Thanks, KrazyKiwi, appreciate!
I'm in Israel, so it makes for a little longer travel, but fortress and now horse make it still worthwhile -:)


message 17: by Ian (new)

Ian Miller | 11235 comments Krazykiwi wrote: "I live in central Sweden, just about an hour west of Stockholm by road, much less by water.

Heh, you're in the Ukraine right? You could be here in a few hours, if you can get your hands on a boat...."


I'll pass - too far for me to row :-)


message 18: by Nik (new)

Nik Krasno | 15382 comments Do you feel prepared for any eventuality ?


message 19: by Leonie (new)

Leonie (leonierogers) | 1579 comments We lived in the cyclone prone north of Western Australia for sixteen years, so we were generally well prepared then with food, lighting supplies and the ability to store a bit of water just in case.

Nowadays, we definitely have simple things like torches, some water storage, there's always some canned goods in the cupboard and basic staples, but we're definitely not 'preppers.'

Both my husband and I do have some basic survival skills - mostly as a result of having been volunteer fire fighters and State Emergency Service Volunteers in the past. We're also reasonably experienced campers and walkers.

So, not any eventuality, but definitely a little above average 😊 (We're quite well known for sorting out neighbours' flood issues, for example.)


message 20: by Ian (new)

Ian Miller | 11235 comments I live on the side of a hill with a major fault line running underneath the river down below, so I am prepared for some substantial discomfort, with spare food, water, etc. but you can't be prepared for everything. You just have to do the best you can when the tie comes.


message 21: by Scout (new)

Scout (goodreadscomscout) | 5976 comments Luckily, I live in an area where the only natural threats are tornadoes and the occasional hurricane that causes some wind damage. I keep a supply of water and some non-perishable food that will last a few days. I used to worry about stocking up for the apocalypse but, after giving it some thought, I've decided to take my chances. It just takes too much effort, time, and money to do it right.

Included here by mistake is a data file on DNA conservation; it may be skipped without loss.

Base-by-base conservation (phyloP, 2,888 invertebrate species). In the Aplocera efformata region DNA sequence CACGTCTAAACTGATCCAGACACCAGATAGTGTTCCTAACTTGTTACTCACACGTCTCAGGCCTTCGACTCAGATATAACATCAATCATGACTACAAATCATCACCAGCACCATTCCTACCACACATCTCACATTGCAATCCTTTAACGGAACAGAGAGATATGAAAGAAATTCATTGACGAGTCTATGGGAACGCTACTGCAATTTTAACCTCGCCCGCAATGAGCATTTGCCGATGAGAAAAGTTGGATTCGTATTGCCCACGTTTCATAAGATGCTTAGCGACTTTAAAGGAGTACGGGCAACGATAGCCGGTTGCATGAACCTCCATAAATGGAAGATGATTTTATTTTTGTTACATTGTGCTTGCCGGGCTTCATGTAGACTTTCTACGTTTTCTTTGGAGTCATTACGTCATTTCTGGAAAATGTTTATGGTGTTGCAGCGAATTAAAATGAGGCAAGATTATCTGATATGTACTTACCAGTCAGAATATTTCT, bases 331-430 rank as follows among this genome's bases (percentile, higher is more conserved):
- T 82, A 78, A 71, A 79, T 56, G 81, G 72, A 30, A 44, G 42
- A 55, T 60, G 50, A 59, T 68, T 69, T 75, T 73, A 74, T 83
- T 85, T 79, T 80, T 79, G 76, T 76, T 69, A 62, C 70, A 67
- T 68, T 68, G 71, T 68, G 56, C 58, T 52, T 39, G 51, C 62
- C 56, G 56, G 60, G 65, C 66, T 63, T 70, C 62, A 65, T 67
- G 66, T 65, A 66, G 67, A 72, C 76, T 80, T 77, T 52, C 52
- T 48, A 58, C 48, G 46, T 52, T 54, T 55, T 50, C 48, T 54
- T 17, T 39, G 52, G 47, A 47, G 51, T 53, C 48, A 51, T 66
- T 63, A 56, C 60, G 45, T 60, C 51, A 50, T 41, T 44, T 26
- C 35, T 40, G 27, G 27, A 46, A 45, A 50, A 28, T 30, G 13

message 22: by J.J. (new)

J.J. Mainor | 2266 comments Ian wrote: "The stocking of tins of food, etc, is quite common here. I do it myself. The reason is I am close to a major fault line, and if it goes, it will probably be approaching a 9 in force. (We just had a..."

We get the occasional hurricane/tropical storm. Had a massive tornado rip through 6 or 7 years ago and I was without power for 2 days. Think of what the people of Puerto Rico went with having to deal without power for months, food and water shipments to the island slow to arrive because everything has to come via ship. Prepping is not a crazy idea because it might actually save your life.


message 23: by Ian (new)

Ian Miller | 11235 comments We also get winds over 150 km/hr at least a couple of times a year, and power outages are not entirely uncommon. (Actually, we hardly had any up until the 1990s, so maybe this has something to do with global warming.) i keep plenty of firewood in case this happens in winter.


message 24: by Holly (new)

Holly (goldikova) I make sure to have enough food in the house during the winter months to last for five days in case of a blizzard or ice storm.

I don't worry about a large scale disaster. I live in farm country, surrounded by renewable food resources.


message 25: by Michel (new)

Michel Poulin Our biggest problem in Québec is the damn ice storms. Yes, they are infrequent, but when they come, we usually end up with broken power lines and massive power cuts that often can take a day or more to repair. Spending days in an unheated house (mine is all electric) when it is - 30 C outside is no fun, believe me.


message 26: by Leonie (new)

Leonie (leonierogers) | 1579 comments Michel wrote: "Our biggest problem in Québec is the damn ice storms. Yes, they are infrequent, but when they come, we usually end up with broken power lines and massive power cuts that often can take a day or mor..."

It's hard for me to imagine a day (or days) that cold. We're pretty excited here when it frosts 😝 Having said that, I've had plenty of practice with the other end of the spectrum. ie. 40 degrees Celsius and upwards.


message 27: by Ian (new)

Ian Miller | 11235 comments Michel, I for one believe you. I spent a year in Calgary, so I have some idea what the cold can be like, although my apartment had central heating powered by gas, so fortunately my experiences of the cold were voluntary, when I went outside.